For Interior nominee Sally Jewell, NW landscapes are in her blood
President Barack Obama’s nominee for Secretary of the Interior is an unusual choice. Sally Jewell is not a politician – she’s CEO of the outdoor gear company, REI. But those who know her say she has savvy, social conscience, and a deep respect for the open spaces she’ll be managing if the Senate confirms her.
Jewell came to Seattle as a young girl, moving with her family from England. Early on, her father Peter went to a storefront at 5th and Pike in downtown Seattle, where the fledgling company REI had its first retail store. He bought himself a tent there, which would help to foster in his daughter a lifelong passion for nature and for the landscapes of the American west.
“My success has really been shaped by adults early in my life that introduced me to the great outdoors. And those experiences were the most powerful ones of my youth,” said Jewell, speaking last year to the Trust for Public Land.
A roundabout route to CEO
She began her career as an engineer for Mobil Corporation, working in the oil fields of Oklahoma. She later returned to Seattle and took a job with a small bank – banks would sometimes hire oil engineers who could help appraise, say, a borrower’s underground collateral. Jewell spent nearly two decades in banking, then joined REI’s board in 1996. Nine years later, became CEO.
“Sally professionalized the REI operation and grew it substantially,” said Jonathan Dorn, editor-in-chief of Backpacker magazine and head of several outdoor industry publications.
He said REI’s marketing and research and development got much more rigorous under Jewell. And he credits her with growing a company that cherishes its roots as a ragtag co-op without making too many enemies.
“Even as REI has become more corporate and buttoned-down in a lot of its procedures and the way it approaches business, at the same time it hasn’t lost its credibility as an outdoor brand,” Dorn said.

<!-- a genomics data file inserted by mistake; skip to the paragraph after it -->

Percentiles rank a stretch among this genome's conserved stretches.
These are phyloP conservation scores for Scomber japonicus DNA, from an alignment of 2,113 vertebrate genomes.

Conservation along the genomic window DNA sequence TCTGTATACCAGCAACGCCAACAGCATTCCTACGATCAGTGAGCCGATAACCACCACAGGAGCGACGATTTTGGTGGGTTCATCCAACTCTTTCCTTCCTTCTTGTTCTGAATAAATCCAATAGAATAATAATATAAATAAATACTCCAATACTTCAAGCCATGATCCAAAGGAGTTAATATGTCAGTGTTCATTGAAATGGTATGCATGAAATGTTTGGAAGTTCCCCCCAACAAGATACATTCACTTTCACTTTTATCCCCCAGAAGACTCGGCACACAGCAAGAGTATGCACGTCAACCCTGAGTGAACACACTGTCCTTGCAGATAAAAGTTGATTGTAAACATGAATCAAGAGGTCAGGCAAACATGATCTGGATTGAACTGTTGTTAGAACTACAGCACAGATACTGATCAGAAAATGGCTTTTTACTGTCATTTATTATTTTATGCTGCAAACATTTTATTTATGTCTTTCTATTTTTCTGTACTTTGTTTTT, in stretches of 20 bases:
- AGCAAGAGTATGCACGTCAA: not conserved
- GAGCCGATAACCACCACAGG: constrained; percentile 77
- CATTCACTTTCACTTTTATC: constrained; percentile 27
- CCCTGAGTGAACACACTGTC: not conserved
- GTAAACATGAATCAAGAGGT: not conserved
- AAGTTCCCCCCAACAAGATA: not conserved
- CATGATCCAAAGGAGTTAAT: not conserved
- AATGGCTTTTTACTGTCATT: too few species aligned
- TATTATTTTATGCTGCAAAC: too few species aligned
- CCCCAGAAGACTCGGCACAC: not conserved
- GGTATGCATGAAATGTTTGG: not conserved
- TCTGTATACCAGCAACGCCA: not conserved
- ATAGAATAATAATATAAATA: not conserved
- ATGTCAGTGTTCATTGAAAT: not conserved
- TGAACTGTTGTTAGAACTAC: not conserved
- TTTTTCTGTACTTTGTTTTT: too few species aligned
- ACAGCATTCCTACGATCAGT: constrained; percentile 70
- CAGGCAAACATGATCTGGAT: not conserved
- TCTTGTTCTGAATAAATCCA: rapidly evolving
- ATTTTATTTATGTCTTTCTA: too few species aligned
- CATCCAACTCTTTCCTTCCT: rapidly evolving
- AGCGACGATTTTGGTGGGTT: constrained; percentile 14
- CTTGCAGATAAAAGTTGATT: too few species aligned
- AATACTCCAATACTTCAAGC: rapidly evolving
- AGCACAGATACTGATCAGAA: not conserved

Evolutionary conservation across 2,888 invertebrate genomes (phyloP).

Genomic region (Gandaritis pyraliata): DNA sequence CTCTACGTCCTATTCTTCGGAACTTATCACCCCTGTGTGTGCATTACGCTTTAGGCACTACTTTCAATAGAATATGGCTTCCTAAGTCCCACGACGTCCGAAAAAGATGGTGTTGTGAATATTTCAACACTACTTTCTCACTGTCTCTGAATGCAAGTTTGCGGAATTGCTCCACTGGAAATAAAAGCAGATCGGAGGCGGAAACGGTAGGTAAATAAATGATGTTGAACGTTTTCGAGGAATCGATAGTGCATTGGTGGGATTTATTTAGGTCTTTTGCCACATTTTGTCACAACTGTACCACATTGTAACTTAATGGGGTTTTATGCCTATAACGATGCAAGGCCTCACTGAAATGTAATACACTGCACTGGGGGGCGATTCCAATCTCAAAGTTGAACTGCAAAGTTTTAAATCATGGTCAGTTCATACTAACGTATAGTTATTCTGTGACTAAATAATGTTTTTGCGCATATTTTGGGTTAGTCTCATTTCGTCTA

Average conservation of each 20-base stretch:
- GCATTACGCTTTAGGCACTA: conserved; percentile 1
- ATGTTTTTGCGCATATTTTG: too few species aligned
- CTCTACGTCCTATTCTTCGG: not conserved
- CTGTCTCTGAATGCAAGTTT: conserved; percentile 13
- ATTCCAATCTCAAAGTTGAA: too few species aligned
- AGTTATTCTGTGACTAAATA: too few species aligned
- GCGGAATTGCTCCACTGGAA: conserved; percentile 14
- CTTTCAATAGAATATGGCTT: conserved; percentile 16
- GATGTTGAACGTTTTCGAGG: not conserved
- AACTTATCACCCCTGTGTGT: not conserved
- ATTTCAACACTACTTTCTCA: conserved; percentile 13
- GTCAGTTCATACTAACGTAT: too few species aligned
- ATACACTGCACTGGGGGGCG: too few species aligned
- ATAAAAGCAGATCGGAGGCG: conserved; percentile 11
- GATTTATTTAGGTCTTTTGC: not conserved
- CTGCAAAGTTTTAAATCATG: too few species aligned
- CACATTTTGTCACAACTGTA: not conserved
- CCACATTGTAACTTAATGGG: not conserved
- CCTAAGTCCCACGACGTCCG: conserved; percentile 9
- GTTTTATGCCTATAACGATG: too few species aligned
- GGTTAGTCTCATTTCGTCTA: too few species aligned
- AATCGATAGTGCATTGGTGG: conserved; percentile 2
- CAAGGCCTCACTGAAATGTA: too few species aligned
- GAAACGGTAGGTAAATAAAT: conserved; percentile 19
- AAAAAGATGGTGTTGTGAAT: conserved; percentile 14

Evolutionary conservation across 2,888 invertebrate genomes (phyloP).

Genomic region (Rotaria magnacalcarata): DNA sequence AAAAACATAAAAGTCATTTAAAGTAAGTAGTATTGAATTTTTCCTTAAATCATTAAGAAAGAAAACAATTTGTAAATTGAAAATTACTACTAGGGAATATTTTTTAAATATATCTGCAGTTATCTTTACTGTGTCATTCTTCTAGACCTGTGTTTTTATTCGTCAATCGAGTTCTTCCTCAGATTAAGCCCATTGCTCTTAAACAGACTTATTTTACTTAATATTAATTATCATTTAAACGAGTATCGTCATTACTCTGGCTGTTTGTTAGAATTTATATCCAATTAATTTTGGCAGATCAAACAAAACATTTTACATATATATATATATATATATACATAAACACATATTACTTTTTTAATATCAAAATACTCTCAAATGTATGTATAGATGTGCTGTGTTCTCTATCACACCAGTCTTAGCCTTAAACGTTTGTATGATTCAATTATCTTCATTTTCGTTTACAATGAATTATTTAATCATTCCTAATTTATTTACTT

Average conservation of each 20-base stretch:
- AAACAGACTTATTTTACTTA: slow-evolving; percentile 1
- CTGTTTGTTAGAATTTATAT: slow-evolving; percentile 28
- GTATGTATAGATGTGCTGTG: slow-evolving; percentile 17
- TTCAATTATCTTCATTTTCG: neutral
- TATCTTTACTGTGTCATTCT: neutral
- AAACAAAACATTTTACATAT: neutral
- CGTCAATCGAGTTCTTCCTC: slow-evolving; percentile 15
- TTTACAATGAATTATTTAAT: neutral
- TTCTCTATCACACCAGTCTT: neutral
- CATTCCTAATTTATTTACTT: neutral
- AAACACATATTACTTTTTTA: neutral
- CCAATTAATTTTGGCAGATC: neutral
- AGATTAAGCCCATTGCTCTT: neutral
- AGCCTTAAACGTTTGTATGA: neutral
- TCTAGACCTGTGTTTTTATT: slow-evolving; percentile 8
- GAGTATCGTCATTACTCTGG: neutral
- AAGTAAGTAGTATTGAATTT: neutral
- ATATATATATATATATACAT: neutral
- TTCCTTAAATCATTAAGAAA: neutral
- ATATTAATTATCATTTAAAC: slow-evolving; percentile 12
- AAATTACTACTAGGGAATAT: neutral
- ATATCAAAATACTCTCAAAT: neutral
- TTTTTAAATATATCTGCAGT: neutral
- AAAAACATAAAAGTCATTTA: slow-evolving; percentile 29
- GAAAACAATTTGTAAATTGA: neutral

An advocate for wild spaces
All along she continued to explore and advocate for America’s wild spaces. She joined the board of the National Parks Conservation Association where she’d go along with staffers on hikes through the parks. Association president Tom Kiernan recalled one trip to Acadia National Park in Maine.
“The trail was getting narrow and kind of steep and one of our staff was having nervousness issues,” Kiernan said. “Sally was the one who actually helped her back down. Sally is an extraordinary outdoorswoman, and has that human connection of caring deeply about individuals.”
Jewell’s long relationship with the outdoors clearly boosted her stock with President Barack Obama, as he alluded to in yesterday’s announcement of her nomination.
“I’m willing to bet that she’ll be the first Secretary of the Interior who frequently hikes Mailbox Peak in her native Washington State, and who once spent a month climbing mountains in Antarctica. Which just isn’t something I’d think of doing,” Obama said.
"No mission without margin"
Jewell may lack public sector experience, but this engineer-turned-banker-turned–executive says she balances her passion with pragmatism.
“You know there’s no mission without margin,” Jewell said at the Net Impact conference in Boulder, Colorado. “If you can’t run a healthy business, you’re not sustainable. If you can’t do the things that, you know, we aspire to do in a profitable way, you will be out of business.”
Under Jewell’s leadership, REI nearly doubled its annual sales, to almost $2 billion, and added 71 stores, according to the company. It’s come a long way since it was in that funky storefront in downtown Seattle where Jewell’s father bought his tent. The current flagship store is a monolith of modern architecture, complete with a waterfall and a landscaped test track for mountain bikes out front.
The company’s success is in some part a testament to the mix of business know-how and progressive values Sally Jewell embraces. The question now is whether that same approach will yield results in what would be a totally new venue for her – as Secretary of the Interior for the United States.